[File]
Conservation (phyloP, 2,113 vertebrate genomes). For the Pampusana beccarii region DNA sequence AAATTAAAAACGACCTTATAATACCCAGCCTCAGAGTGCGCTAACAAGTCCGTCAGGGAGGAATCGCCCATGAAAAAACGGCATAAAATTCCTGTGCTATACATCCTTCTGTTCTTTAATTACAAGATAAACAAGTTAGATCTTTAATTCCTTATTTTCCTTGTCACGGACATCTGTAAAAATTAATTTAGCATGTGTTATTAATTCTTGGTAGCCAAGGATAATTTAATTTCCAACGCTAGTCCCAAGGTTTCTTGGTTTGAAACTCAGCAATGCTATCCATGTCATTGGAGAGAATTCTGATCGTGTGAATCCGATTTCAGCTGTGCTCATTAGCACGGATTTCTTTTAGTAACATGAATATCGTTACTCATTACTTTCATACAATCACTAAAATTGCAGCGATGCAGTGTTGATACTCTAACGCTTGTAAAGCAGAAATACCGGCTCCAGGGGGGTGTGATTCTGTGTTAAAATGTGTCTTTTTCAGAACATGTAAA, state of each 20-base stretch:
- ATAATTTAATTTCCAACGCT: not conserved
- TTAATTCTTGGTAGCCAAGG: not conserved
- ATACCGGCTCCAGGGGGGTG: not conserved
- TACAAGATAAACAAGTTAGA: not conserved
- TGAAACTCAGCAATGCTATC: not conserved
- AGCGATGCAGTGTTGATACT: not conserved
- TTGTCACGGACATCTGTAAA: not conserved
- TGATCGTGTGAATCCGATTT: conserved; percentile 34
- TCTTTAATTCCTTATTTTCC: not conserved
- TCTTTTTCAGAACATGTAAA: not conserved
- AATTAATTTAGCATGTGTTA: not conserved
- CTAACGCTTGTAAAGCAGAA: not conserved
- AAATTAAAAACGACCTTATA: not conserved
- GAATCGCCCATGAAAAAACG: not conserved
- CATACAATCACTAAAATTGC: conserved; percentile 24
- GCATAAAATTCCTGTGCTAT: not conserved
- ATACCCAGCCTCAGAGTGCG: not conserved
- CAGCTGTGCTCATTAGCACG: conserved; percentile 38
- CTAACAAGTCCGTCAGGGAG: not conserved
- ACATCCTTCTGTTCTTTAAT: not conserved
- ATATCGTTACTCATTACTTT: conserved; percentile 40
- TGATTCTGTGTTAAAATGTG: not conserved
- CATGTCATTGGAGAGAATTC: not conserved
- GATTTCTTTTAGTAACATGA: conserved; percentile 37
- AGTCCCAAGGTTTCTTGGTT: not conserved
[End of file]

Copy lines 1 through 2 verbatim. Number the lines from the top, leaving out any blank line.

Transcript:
Conservation (phyloP, 2,113 vertebrate genomes). For the Pampusana beccarii region DNA sequence AAATTAAAAACGACCTTATAATACCCAGCCTCAGAGTGCGCTAACAAGTCCGTCAGGGAGGAATCGCCCATGAAAAAACGGCATAAAATTCCTGTGCTATACATCCTTCTGTTCTTTAATTACAAGATAAACAAGTTAGATCTTTAATTCCTTATTTTCCTTGTCACGGACATCTGTAAAAATTAATTTAGCATGTGTTATTAATTCTTGGTAGCCAAGGATAATTTAATTTCCAACGCTAGTCCCAAGGTTTCTTGGTTTGAAACTCAGCAATGCTATCCATGTCATTGGAGAGAATTCTGATCGTGTGAATCCGATTTCAGCTGTGCTCATTAGCACGGATTTCTTTTAGTAACATGAATATCGTTACTCATTACTTTCATACAATCACTAAAATTGCAGCGATGCAGTGTTGATACTCTAACGCTTGTAAAGCAGAAATACCGGCTCCAGGGGGGTGTGATTCTGTGTTAAAATGTGTCTTTTTCAGAACATGTAAA, state of each 20-base stretch:
- ATAATTTAATTTCCAACGCT: not conserved